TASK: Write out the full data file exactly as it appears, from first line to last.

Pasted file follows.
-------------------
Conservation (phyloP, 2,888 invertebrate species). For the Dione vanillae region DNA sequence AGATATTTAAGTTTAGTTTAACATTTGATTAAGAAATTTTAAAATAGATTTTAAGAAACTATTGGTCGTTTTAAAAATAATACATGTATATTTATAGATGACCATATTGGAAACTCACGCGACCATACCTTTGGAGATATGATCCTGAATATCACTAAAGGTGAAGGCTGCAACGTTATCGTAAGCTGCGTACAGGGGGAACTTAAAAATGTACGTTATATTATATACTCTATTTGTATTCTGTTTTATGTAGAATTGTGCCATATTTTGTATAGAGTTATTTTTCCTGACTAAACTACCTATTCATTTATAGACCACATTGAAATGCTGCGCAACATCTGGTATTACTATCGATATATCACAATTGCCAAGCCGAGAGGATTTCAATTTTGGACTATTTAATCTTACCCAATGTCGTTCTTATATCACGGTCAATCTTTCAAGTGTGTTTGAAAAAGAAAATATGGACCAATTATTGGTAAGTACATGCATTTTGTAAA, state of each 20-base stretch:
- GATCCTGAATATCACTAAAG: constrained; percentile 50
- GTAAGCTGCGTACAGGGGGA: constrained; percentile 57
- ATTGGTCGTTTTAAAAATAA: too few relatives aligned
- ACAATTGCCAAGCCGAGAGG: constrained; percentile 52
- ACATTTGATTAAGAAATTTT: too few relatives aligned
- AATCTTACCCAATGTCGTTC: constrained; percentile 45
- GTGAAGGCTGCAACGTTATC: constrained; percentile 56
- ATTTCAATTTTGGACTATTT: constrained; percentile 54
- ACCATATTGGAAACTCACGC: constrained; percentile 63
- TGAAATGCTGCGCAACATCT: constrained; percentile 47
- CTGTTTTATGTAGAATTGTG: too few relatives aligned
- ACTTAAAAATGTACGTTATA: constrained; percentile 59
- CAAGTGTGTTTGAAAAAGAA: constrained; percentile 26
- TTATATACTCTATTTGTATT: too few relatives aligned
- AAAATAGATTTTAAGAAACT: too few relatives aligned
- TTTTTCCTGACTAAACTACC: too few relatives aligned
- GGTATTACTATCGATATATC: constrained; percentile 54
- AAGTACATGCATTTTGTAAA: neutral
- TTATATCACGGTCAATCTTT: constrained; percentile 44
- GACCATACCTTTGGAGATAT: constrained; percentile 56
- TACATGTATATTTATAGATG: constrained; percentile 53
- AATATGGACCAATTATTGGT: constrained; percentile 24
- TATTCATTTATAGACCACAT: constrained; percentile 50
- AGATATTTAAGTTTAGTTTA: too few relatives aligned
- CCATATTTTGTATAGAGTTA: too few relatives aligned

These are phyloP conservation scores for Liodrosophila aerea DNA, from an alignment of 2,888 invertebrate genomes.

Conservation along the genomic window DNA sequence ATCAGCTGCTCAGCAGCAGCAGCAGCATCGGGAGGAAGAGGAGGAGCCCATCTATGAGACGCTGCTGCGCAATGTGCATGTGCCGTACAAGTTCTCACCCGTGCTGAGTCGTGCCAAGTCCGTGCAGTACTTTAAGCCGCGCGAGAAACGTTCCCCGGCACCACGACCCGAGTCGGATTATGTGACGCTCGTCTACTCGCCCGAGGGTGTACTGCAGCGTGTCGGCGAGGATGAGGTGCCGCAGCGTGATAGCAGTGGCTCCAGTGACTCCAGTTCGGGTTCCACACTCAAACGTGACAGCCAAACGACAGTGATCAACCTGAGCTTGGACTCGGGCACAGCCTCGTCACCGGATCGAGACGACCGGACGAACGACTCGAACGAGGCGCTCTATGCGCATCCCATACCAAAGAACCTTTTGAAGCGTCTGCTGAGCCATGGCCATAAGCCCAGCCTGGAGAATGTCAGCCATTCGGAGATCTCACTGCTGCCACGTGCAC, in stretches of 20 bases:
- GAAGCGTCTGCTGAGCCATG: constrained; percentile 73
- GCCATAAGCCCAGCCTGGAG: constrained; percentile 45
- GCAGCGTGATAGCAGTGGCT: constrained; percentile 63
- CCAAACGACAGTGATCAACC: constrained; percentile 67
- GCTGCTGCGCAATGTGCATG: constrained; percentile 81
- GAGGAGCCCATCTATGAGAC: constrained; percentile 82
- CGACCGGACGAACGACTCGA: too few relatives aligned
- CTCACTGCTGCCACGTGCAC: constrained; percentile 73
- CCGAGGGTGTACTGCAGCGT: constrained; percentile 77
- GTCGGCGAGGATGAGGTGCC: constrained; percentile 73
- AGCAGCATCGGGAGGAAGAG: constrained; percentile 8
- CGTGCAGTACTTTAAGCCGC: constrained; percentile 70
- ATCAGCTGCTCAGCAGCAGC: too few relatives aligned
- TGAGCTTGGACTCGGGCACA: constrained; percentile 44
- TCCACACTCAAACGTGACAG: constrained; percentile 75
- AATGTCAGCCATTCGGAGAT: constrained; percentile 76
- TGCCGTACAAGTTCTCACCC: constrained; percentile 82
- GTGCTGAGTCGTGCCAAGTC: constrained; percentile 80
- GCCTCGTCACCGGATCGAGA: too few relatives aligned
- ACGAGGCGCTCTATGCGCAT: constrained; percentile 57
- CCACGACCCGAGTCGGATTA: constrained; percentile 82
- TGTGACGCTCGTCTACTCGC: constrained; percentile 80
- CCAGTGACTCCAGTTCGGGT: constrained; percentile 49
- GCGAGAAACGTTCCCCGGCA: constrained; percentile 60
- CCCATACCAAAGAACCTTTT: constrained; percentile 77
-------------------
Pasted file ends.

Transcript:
Conservation (phyloP, 2,888 invertebrate species). For the Dione vanillae region DNA sequence AGATATTTAAGTTTAGTTTAACATTTGATTAAGAAATTTTAAAATAGATTTTAAGAAACTATTGGTCGTTTTAAAAATAATACATGTATATTTATAGATGACCATATTGGAAACTCACGCGACCATACCTTTGGAGATATGATCCTGAATATCACTAAAGGTGAAGGCTGCAACGTTATCGTAAGCTGCGTACAGGGGGAACTTAAAAATGTACGTTATATTATATACTCTATTTGTATTCTGTTTTATGTAGAATTGTGCCATATTTTGTATAGAGTTATTTTTCCTGACTAAACTACCTATTCATTTATAGACCACATTGAAATGCTGCGCAACATCTGGTATTACTATCGATATATCACAATTGCCAAGCCGAGAGGATTTCAATTTTGGACTATTTAATCTTACCCAATGTCGTTCTTATATCACGGTCAATCTTTCAAGTGTGTTTGAAAAAGAAAATATGGACCAATTATTGGTAAGTACATGCATTTTGTAAA, state of each 20-base stretch:
- GATCCTGAATATCACTAAAG: constrained; percentile 50
- GTAAGCTGCGTACAGGGGGA: constrained; percentile 57
- ATTGGTCGTTTTAAAAATAA: too few relatives aligned
- ACAATTGCCAAGCCGAGAGG: constrained; percentile 52
- ACATTTGATTAAGAAATTTT: too few relatives aligned
- AATCTTACCCAATGTCGTTC: constrained; percentile 45
- GTGAAGGCTGCAACGTTATC: constrained; percentile 56
- ATTTCAATTTTGGACTATTT: constrained; percentile 54
- ACCATATTGGAAACTCACGC: constrained; percentile 63
- TGAAATGCTGCGCAACATCT: constrained; percentile 47
- CTGTTTTATGTAGAATTGTG: too few relatives aligned
- ACTTAAAAATGTACGTTATA: constrained; percentile 59
- CAAGTGTGTTTGAAAAAGAA: constrained; percentile 26
- TTATATACTCTATTTGTATT: too few relatives aligned
- AAAATAGATTTTAAGAAACT: too few relatives aligned
- TTTTTCCTGACTAAACTACC: too few relatives aligned
- GGTATTACTATCGATATATC: constrained; percentile 54
- AAGTACATGCATTTTGTAAA: neutral
- TTATATCACGGTCAATCTTT: constrained; percentile 44
- GACCATACCTTTGGAGATAT: constrained; percentile 56
- TACATGTATATTTATAGATG: constrained; percentile 53
- AATATGGACCAATTATTGGT: constrained; percentile 24
- TATTCATTTATAGACCACAT: constrained; percentile 50
- AGATATTTAAGTTTAGTTTA: too few relatives aligned
- CCATATTTTGTATAGAGTTA: too few relatives aligned

These are phyloP conservation scores for Liodrosophila aerea DNA, from an alignment of 2,888 invertebrate genomes.

Conservation along the genomic window DNA sequence ATCAGCTGCTCAGCAGCAGCAGCAGCATCGGGAGGAAGAGGAGGAGCCCATCTATGAGACGCTGCTGCGCAATGTGCATGTGCCGTACAAGTTCTCACCCGTGCTGAGTCGTGCCAAGTCCGTGCAGTACTTTAAGCCGCGCGAGAAACGTTCCCCGGCACCACGACCCGAGTCGGATTATGTGACGCTCGTCTACTCGCCCGAGGGTGTACTGCAGCGTGTCGGCGAGGATGAGGTGCCGCAGCGTGATAGCAGTGGCTCCAGTGACTCCAGTTCGGGTTCCACACTCAAACGTGACAGCCAAACGACAGTGATCAACCTGAGCTTGGACTCGGGCACAGCCTCGTCACCGGATCGAGACGACCGGACGAACGACTCGAACGAGGCGCTCTATGCGCATCCCATACCAAAGAACCTTTTGAAGCGTCTGCTGAGCCATGGCCATAAGCCCAGCCTGGAGAATGTCAGCCATTCGGAGATCTCACTGCTGCCACGTGCAC, in stretches of 20 bases:
- GAAGCGTCTGCTGAGCCATG: constrained; percentile 73
- GCCATAAGCCCAGCCTGGAG: constrained; percentile 45
- GCAGCGTGATAGCAGTGGCT: constrained; percentile 63
- CCAAACGACAGTGATCAACC: constrained; percentile 67
- GCTGCTGCGCAATGTGCATG: constrained; percentile 81
- GAGGAGCCCATCTATGAGAC: constrained; percentile 82
- CGACCGGACGAACGACTCGA: too few relatives aligned
- CTCACTGCTGCCACGTGCAC: constrained; percentile 73
- CCGAGGGTGTACTGCAGCGT: constrained; percentile 77
- GTCGGCGAGGATGAGGTGCC: constrained; percentile 73
- AGCAGCATCGGGAGGAAGAG: constrained; percentile 8
- CGTGCAGTACTTTAAGCCGC: constrained; percentile 70
- ATCAGCTGCTCAGCAGCAGC: too few relatives aligned
- TGAGCTTGGACTCGGGCACA: constrained; percentile 44
- TCCACACTCAAACGTGACAG: constrained; percentile 75
- AATGTCAGCCATTCGGAGAT: constrained; percentile 76
- TGCCGTACAAGTTCTCACCC: constrained; percentile 82
- GTGCTGAGTCGTGCCAAGTC: constrained; percentile 80
- GCCTCGTCACCGGATCGAGA: too few relatives aligned
- ACGAGGCGCTCTATGCGCAT: constrained; percentile 57
- CCACGACCCGAGTCGGATTA: constrained; percentile 82
- TGTGACGCTCGTCTACTCGC: constrained; percentile 80
- CCAGTGACTCCAGTTCGGGT: constrained; percentile 49
- GCGAGAAACGTTCCCCGGCA: constrained; percentile 60
- CCCATACCAAAGAACCTTTT: constrained; percentile 77